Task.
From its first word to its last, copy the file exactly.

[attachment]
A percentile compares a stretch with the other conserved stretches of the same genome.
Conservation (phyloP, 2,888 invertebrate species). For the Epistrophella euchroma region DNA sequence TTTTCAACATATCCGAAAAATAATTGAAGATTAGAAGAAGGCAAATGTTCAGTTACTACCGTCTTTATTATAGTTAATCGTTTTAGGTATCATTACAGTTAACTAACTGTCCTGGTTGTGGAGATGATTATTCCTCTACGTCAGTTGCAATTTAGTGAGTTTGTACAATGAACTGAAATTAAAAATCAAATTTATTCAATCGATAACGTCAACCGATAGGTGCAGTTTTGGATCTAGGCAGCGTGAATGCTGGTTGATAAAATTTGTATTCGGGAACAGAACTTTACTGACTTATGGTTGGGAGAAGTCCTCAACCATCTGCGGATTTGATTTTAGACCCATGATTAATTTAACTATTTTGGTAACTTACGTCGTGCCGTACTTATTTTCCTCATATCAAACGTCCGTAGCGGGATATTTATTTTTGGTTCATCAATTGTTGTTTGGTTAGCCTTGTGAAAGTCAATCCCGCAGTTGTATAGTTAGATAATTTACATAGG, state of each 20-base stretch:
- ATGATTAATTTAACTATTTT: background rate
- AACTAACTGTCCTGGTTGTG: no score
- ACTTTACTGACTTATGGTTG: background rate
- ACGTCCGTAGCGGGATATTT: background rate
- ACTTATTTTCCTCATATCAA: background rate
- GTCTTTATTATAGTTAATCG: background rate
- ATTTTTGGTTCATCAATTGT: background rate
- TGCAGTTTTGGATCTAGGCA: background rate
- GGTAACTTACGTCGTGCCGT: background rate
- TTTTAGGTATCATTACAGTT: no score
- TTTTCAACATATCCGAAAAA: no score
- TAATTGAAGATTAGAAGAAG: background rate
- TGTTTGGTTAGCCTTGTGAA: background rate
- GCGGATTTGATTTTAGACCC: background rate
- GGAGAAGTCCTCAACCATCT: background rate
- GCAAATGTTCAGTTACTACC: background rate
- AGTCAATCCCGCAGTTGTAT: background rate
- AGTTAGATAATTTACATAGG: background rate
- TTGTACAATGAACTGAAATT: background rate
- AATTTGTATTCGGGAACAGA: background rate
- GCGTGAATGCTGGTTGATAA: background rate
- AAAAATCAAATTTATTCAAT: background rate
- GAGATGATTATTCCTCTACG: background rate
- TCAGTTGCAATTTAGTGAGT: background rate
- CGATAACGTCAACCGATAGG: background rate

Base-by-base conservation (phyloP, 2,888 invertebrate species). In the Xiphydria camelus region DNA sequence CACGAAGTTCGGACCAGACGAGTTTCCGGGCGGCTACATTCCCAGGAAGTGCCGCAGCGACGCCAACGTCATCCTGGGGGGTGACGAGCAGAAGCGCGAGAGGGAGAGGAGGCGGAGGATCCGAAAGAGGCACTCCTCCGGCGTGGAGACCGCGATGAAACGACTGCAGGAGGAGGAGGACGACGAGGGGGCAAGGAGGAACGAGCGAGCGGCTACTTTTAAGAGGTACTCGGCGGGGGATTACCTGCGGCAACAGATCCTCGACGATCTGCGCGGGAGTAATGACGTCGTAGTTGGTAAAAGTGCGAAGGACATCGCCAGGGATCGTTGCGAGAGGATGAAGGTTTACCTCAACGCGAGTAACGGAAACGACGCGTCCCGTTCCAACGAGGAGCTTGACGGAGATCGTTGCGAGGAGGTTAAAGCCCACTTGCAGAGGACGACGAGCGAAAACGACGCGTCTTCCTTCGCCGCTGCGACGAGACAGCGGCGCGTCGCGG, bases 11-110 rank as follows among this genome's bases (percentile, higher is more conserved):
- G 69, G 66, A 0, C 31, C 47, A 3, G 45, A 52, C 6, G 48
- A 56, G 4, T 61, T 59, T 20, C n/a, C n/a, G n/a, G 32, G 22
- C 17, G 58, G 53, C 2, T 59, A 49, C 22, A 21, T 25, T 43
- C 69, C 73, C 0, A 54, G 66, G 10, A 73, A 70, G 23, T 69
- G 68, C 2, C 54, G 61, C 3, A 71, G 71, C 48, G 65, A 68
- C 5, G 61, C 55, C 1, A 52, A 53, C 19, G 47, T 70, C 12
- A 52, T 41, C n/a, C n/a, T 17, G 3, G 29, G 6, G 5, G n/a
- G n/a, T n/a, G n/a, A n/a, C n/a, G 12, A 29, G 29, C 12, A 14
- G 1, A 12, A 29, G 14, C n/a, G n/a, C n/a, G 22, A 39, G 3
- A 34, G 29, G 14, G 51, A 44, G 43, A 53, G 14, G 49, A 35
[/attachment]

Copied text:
A percentile compares a stretch with the other conserved stretches of the same genome.
Conservation (phyloP, 2,888 invertebrate species). For the Epistrophella euchroma region DNA sequence TTTTCAACATATCCGAAAAATAATTGAAGATTAGAAGAAGGCAAATGTTCAGTTACTACCGTCTTTATTATAGTTAATCGTTTTAGGTATCATTACAGTTAACTAACTGTCCTGGTTGTGGAGATGATTATTCCTCTACGTCAGTTGCAATTTAGTGAGTTTGTACAATGAACTGAAATTAAAAATCAAATTTATTCAATCGATAACGTCAACCGATAGGTGCAGTTTTGGATCTAGGCAGCGTGAATGCTGGTTGATAAAATTTGTATTCGGGAACAGAACTTTACTGACTTATGGTTGGGAGAAGTCCTCAACCATCTGCGGATTTGATTTTAGACCCATGATTAATTTAACTATTTTGGTAACTTACGTCGTGCCGTACTTATTTTCCTCATATCAAACGTCCGTAGCGGGATATTTATTTTTGGTTCATCAATTGTTGTTTGGTTAGCCTTGTGAAAGTCAATCCCGCAGTTGTATAGTTAGATAATTTACATAGG, state of each 20-base stretch:
- ATGATTAATTTAACTATTTT: background rate
- AACTAACTGTCCTGGTTGTG: no score
- ACTTTACTGACTTATGGTTG: background rate
- ACGTCCGTAGCGGGATATTT: background rate
- ACTTATTTTCCTCATATCAA: background rate
- GTCTTTATTATAGTTAATCG: background rate
- ATTTTTGGTTCATCAATTGT: background rate
- TGCAGTTTTGGATCTAGGCA: background rate
- GGTAACTTACGTCGTGCCGT: background rate
- TTTTAGGTATCATTACAGTT: no score
- TTTTCAACATATCCGAAAAA: no score
- TAATTGAAGATTAGAAGAAG: background rate
- TGTTTGGTTAGCCTTGTGAA: background rate
- GCGGATTTGATTTTAGACCC: background rate
- GGAGAAGTCCTCAACCATCT: background rate
- GCAAATGTTCAGTTACTACC: background rate
- AGTCAATCCCGCAGTTGTAT: background rate
- AGTTAGATAATTTACATAGG: background rate
- TTGTACAATGAACTGAAATT: background rate
- AATTTGTATTCGGGAACAGA: background rate
- GCGTGAATGCTGGTTGATAA: background rate
- AAAAATCAAATTTATTCAAT: background rate
- GAGATGATTATTCCTCTACG: background rate
- TCAGTTGCAATTTAGTGAGT: background rate
- CGATAACGTCAACCGATAGG: background rate

Base-by-base conservation (phyloP, 2,888 invertebrate species). In the Xiphydria camelus region DNA sequence CACGAAGTTCGGACCAGACGAGTTTCCGGGCGGCTACATTCCCAGGAAGTGCCGCAGCGACGCCAACGTCATCCTGGGGGGTGACGAGCAGAAGCGCGAGAGGGAGAGGAGGCGGAGGATCCGAAAGAGGCACTCCTCCGGCGTGGAGACCGCGATGAAACGACTGCAGGAGGAGGAGGACGACGAGGGGGCAAGGAGGAACGAGCGAGCGGCTACTTTTAAGAGGTACTCGGCGGGGGATTACCTGCGGCAACAGATCCTCGACGATCTGCGCGGGAGTAATGACGTCGTAGTTGGTAAAAGTGCGAAGGACATCGCCAGGGATCGTTGCGAGAGGATGAAGGTTTACCTCAACGCGAGTAACGGAAACGACGCGTCCCGTTCCAACGAGGAGCTTGACGGAGATCGTTGCGAGGAGGTTAAAGCCCACTTGCAGAGGACGACGAGCGAAAACGACGCGTCTTCCTTCGCCGCTGCGACGAGACAGCGGCGCGTCGCGG, bases 11-110 rank as follows among this genome's bases (percentile, higher is more conserved):
- G 69, G 66, A 0, C 31, C 47, A 3, G 45, A 52, C 6, G 48
- A 56, G 4, T 61, T 59, T 20, C n/a, C n/a, G n/a, G 32, G 22
- C 17, G 58, G 53, C 2, T 59, A 49, C 22, A 21, T 25, T 43
- C 69, C 73, C 0, A 54, G 66, G 10, A 73, A 70, G 23, T 69
- G 68, C 2, C 54, G 61, C 3, A 71, G 71, C 48, G 65, A 68
- C 5, G 61, C 55, C 1, A 52, A 53, C 19, G 47, T 70, C 12
- A 52, T 41, C n/a, C n/a, T 17, G 3, G 29, G 6, G 5, G n/a
- G n/a, T n/a, G n/a, A n/a, C n/a, G 12, A 29, G 29, C 12, A 14
- G 1, A 12, A 29, G 14, C n/a, G n/a, C n/a, G 22, A 39, G 3
- A 34, G 29, G 14, G 51, A 44, G 43, A 53, G 14, G 49, A 35